Everything in Moderation

Glenn Campbell, What will Prime Minister Truss mean for Scotland?

The operation of the human subconscious is often more visible to observers than the human subject. 

So when BBC Scotland’s political editor notes that “There are certainly dangers for unionists in adopting a more “muscular” approach – it could alienate moderate opinion in Scotland and boost support for independence”, observers will be naturally curious about Glenn’s view of independence supporters in relation to the concept of moderation.

Some that I know personally are really quite responsible people. They are, for example, invariably law-abiding. They’re good parents, and caring in behaviour with elderly relatives and siblings. They treat neighbours as equals. They don’t litter; or mistreat their cats. They debate thoughtfully and respectfully. 

They hold balanced views about the nature of the universe, or the relative merits of meat-based and vegan diets. They do not insist that bands are defined as boy bands or girl bands, being entirely happy with gender neutral bands, and are equally open to the promise of opera, no matter what the language of the libretto. When driving they avoid alcohol, and have read all the new advice in the current version of the Highway Code. 

Moderation in a whole range of views and behaviours is one of their chief defining characteristics. They are generous in their support of charities. They are members of the National Trust for Scotland. When hill-walking they keep to the paths. In other ways too, they are model members of civil and civic society.

They will be dismayed to know that their support for independence, a concept which through human history has actually had quite a positive rating outside Scotland, distinguishes them from ‘moderate opinion’ in their homeland.

These independence supporters, in Glenn’s view, share another odd characteristic. They regard the UK government’s ‘tough talk’ on a future referendum as ‘anti-democratic and disrespectful’.

Now, we might wonder what else we could call speculation about setting the threshold for a Scottish independence vote at a quantum step higher than that for every other UK election, not least on EU membership, which some of the more sentimental among us recall every council area in Scotland having voted to continue. 

Put this another way: talk of polling at 60% support as a precondition for ‘granting’ another referendum, or yet other egregious threshold levels for measuring the validity of a future vote, is by previous standards of what is considered acceptable in UK elections, ‘anti-democratic’ irrespective of whether the view is held by independence supporters or others.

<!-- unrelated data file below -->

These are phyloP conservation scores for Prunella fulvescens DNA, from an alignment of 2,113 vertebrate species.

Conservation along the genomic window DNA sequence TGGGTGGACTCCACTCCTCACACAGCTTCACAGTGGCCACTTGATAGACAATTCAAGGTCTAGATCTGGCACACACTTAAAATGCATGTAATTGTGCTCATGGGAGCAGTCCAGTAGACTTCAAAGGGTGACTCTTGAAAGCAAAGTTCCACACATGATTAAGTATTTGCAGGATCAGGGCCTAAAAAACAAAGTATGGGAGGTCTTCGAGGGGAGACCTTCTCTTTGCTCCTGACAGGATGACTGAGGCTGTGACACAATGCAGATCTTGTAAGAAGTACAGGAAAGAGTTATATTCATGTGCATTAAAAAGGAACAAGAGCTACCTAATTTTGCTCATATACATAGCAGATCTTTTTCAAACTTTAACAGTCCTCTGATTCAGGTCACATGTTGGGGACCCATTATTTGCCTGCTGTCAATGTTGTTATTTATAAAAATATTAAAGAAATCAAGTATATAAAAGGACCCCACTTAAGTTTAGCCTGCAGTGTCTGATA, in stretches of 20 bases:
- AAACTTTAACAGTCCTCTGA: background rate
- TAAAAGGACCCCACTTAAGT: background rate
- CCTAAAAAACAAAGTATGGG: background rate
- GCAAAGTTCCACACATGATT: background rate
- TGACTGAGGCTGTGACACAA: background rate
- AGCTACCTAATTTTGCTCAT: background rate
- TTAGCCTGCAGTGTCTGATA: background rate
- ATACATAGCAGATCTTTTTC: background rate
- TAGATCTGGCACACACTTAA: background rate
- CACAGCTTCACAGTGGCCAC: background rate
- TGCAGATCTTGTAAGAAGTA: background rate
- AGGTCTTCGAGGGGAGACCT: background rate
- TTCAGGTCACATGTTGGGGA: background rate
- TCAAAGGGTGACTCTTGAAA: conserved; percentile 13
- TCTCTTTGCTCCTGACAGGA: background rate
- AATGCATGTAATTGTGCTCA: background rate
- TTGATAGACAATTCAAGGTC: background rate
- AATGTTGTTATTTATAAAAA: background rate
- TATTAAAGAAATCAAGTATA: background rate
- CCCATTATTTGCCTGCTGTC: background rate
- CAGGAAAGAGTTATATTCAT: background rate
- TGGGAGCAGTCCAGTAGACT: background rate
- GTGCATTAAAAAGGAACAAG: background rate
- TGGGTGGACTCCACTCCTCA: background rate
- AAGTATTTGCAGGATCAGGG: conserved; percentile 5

We note likewise from Glenn’s piece that Ms Truss may be wary of giving ‘a high-profile photo call to the First Minister’ by visiting Bute House. He probably has in mind Ms Truss’s view of the FM as ‘attention-seeking’, as distinct from the new inhabitant of number 10’s habitual cloak of invisibility. Whether or not they meet, discussion of Ms Truss’s triumph with a proportion of the electorate best measured with an electron microscope is likely to be off the table. Everything in moderation.

Comments (5)

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  1. Dougie Blackwood says:

    I think the best thing to do is “wait and see”. Ms Truss “might” be an improvement on the previous inhabitant of No 10. I do believe, however, that if she carries out some of the actions ascribed to her she will not last very long; there are already stories that the next one for the hot seat is already being murmered about in the upper echelons of that “Nasty” party.

    In England the red Tories are already ahead in the polls and another step down the road to fascism might be too much for even these brainwashed electors, both Red and Blue. She scraped home with a very poor mandate from those that had the vote, both in Westminster and the meeting rooms of the party in the country. There are a few sensible senior Tories and, as the polls get worse, they will let their views be known.

  2. Alasdair Macdonald says:

    I think a Freudian analysis of Mr Campbell’s piece would not be too difficult: “Jist stick it tae thae Nats, Liz, hen, an ye kin count o oan the support o Scottish Labour.”

  3. BSA says:

    Enjoyed that.

  4. Derek says:

    “There are certainly dangers for unionists in adopting a more “muscular” approach – it could alienate moderate opinion in Scotland and boost support for independence”

    I take a bit of issue with that, in that it’s all to do with unionists’ viewpoint and how they perceive things going forwards (apologies); the moderate opinion of which it speaks is amongst unionists rather than those already convinced. If there are those that are convinced to jump ship because of “muscular unionism” to a more Scottish view of things, that’d be generally good from an indepence viewpoint, wouldn’t it? I think that Campbell has observed and reported upon, rather than dictated.

  5. Iain Lennox says:

    That’ll be Glenn Campbell, the fair-minded, unbiased political TV journalist who tore up a copy of the newly-published SNP Manifesto live on Reporting Scotland….. Is that the Glenn Campbell to which you refer ?

    Who subsequently was promoted to be Political Editor” on BBC Scotland – you know the unbiased estate broadcaster ?

    Well he’s on my list for sure.. and I’m a moderate !

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